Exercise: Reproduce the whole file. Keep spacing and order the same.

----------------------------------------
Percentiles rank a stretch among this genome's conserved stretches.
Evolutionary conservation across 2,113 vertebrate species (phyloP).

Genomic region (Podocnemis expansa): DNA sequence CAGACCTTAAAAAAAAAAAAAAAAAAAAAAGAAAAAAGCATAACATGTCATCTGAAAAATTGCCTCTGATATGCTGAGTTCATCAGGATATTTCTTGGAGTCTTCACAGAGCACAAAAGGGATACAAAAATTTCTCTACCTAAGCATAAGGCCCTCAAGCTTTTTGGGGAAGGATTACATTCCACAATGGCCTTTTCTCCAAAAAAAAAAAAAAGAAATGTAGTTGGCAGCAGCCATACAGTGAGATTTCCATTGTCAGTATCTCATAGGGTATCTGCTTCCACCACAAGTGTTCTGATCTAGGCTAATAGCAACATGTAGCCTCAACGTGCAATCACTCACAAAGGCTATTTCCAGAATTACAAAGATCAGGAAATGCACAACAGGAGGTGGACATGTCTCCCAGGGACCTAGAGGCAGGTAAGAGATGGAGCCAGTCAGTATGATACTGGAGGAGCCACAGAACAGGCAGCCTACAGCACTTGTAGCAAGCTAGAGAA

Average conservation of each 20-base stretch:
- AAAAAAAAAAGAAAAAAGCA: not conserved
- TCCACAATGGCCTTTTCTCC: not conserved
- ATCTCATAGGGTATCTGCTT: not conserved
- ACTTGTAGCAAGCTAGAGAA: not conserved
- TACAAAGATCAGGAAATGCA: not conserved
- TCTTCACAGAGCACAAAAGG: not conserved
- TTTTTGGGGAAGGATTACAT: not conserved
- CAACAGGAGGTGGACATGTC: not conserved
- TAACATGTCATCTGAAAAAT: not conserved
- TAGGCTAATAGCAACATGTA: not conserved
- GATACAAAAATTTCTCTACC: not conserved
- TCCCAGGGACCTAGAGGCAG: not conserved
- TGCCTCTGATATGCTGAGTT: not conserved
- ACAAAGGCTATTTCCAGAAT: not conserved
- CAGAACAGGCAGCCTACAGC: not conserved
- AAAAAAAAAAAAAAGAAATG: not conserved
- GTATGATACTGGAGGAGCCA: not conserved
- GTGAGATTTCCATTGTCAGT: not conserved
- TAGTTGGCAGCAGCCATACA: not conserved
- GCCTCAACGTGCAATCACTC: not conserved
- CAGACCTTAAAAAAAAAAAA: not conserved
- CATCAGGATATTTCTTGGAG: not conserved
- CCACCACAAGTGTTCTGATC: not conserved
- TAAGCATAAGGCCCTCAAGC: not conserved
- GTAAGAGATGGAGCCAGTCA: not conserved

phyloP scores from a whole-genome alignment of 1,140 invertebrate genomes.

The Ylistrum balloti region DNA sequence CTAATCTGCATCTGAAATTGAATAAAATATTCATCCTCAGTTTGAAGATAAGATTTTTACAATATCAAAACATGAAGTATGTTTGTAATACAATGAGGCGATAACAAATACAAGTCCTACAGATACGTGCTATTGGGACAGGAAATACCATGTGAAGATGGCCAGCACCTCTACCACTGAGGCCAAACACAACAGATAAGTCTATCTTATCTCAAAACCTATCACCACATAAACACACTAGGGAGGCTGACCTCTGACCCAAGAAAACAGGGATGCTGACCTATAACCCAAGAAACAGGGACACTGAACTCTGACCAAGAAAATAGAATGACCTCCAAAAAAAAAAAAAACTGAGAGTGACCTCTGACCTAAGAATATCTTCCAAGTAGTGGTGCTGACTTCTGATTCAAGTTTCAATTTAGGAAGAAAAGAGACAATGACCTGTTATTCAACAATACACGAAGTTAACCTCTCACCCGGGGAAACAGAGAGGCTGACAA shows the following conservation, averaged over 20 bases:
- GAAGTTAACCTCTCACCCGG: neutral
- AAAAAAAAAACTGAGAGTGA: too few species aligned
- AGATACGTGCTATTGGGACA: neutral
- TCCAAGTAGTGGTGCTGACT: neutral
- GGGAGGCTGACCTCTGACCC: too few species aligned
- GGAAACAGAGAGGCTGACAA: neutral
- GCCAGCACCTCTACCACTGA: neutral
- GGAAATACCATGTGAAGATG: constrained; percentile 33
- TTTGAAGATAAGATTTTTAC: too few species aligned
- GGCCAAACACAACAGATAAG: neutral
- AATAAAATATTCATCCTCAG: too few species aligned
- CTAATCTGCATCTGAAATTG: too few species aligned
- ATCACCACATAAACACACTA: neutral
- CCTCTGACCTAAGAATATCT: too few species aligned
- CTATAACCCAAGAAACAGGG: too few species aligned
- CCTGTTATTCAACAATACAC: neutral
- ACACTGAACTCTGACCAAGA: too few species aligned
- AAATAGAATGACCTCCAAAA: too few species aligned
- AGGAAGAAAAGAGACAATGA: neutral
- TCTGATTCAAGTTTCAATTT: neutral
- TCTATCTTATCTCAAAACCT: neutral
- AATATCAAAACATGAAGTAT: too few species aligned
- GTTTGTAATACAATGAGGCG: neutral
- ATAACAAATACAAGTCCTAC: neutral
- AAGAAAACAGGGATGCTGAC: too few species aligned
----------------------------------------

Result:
Percentiles rank a stretch among this genome's conserved stretches.
Evolutionary conservation across 2,113 vertebrate species (phyloP).

Genomic region (Podocnemis expansa): DNA sequence CAGACCTTAAAAAAAAAAAAAAAAAAAAAAGAAAAAAGCATAACATGTCATCTGAAAAATTGCCTCTGATATGCTGAGTTCATCAGGATATTTCTTGGAGTCTTCACAGAGCACAAAAGGGATACAAAAATTTCTCTACCTAAGCATAAGGCCCTCAAGCTTTTTGGGGAAGGATTACATTCCACAATGGCCTTTTCTCCAAAAAAAAAAAAAAGAAATGTAGTTGGCAGCAGCCATACAGTGAGATTTCCATTGTCAGTATCTCATAGGGTATCTGCTTCCACCACAAGTGTTCTGATCTAGGCTAATAGCAACATGTAGCCTCAACGTGCAATCACTCACAAAGGCTATTTCCAGAATTACAAAGATCAGGAAATGCACAACAGGAGGTGGACATGTCTCCCAGGGACCTAGAGGCAGGTAAGAGATGGAGCCAGTCAGTATGATACTGGAGGAGCCACAGAACAGGCAGCCTACAGCACTTGTAGCAAGCTAGAGAA

Average conservation of each 20-base stretch:
- AAAAAAAAAAGAAAAAAGCA: not conserved
- TCCACAATGGCCTTTTCTCC: not conserved
- ATCTCATAGGGTATCTGCTT: not conserved
- ACTTGTAGCAAGCTAGAGAA: not conserved
- TACAAAGATCAGGAAATGCA: not conserved
- TCTTCACAGAGCACAAAAGG: not conserved
- TTTTTGGGGAAGGATTACAT: not conserved
- CAACAGGAGGTGGACATGTC: not conserved
- TAACATGTCATCTGAAAAAT: not conserved
- TAGGCTAATAGCAACATGTA: not conserved
- GATACAAAAATTTCTCTACC: not conserved
- TCCCAGGGACCTAGAGGCAG: not conserved
- TGCCTCTGATATGCTGAGTT: not conserved
- ACAAAGGCTATTTCCAGAAT: not conserved
- CAGAACAGGCAGCCTACAGC: not conserved
- AAAAAAAAAAAAAAGAAATG: not conserved
- GTATGATACTGGAGGAGCCA: not conserved
- GTGAGATTTCCATTGTCAGT: not conserved
- TAGTTGGCAGCAGCCATACA: not conserved
- GCCTCAACGTGCAATCACTC: not conserved
- CAGACCTTAAAAAAAAAAAA: not conserved
- CATCAGGATATTTCTTGGAG: not conserved
- CCACCACAAGTGTTCTGATC: not conserved
- TAAGCATAAGGCCCTCAAGC: not conserved
- GTAAGAGATGGAGCCAGTCA: not conserved

phyloP scores from a whole-genome alignment of 1,140 invertebrate genomes.

The Ylistrum balloti region DNA sequence CTAATCTGCATCTGAAATTGAATAAAATATTCATCCTCAGTTTGAAGATAAGATTTTTACAATATCAAAACATGAAGTATGTTTGTAATACAATGAGGCGATAACAAATACAAGTCCTACAGATACGTGCTATTGGGACAGGAAATACCATGTGAAGATGGCCAGCACCTCTACCACTGAGGCCAAACACAACAGATAAGTCTATCTTATCTCAAAACCTATCACCACATAAACACACTAGGGAGGCTGACCTCTGACCCAAGAAAACAGGGATGCTGACCTATAACCCAAGAAACAGGGACACTGAACTCTGACCAAGAAAATAGAATGACCTCCAAAAAAAAAAAAAACTGAGAGTGACCTCTGACCTAAGAATATCTTCCAAGTAGTGGTGCTGACTTCTGATTCAAGTTTCAATTTAGGAAGAAAAGAGACAATGACCTGTTATTCAACAATACACGAAGTTAACCTCTCACCCGGGGAAACAGAGAGGCTGACAA shows the following conservation, averaged over 20 bases:
- GAAGTTAACCTCTCACCCGG: neutral
- AAAAAAAAAACTGAGAGTGA: too few species aligned
- AGATACGTGCTATTGGGACA: neutral
- TCCAAGTAGTGGTGCTGACT: neutral
- GGGAGGCTGACCTCTGACCC: too few species aligned
- GGAAACAGAGAGGCTGACAA: neutral
- GCCAGCACCTCTACCACTGA: neutral
- GGAAATACCATGTGAAGATG: constrained; percentile 33
- TTTGAAGATAAGATTTTTAC: too few species aligned
- GGCCAAACACAACAGATAAG: neutral
- AATAAAATATTCATCCTCAG: too few species aligned
- CTAATCTGCATCTGAAATTG: too few species aligned
- ATCACCACATAAACACACTA: neutral
- CCTCTGACCTAAGAATATCT: too few species aligned
- CTATAACCCAAGAAACAGGG: too few species aligned
- CCTGTTATTCAACAATACAC: neutral
- ACACTGAACTCTGACCAAGA: too few species aligned
- AAATAGAATGACCTCCAAAA: too few species aligned
- AGGAAGAAAAGAGACAATGA: neutral
- TCTGATTCAAGTTTCAATTT: neutral
- TCTATCTTATCTCAAAACCT: neutral
- AATATCAAAACATGAAGTAT: too few species aligned
- GTTTGTAATACAATGAGGCG: neutral
- ATAACAAATACAAGTCCTAC: neutral
- AAGAAAACAGGGATGCTGAC: too few species aligned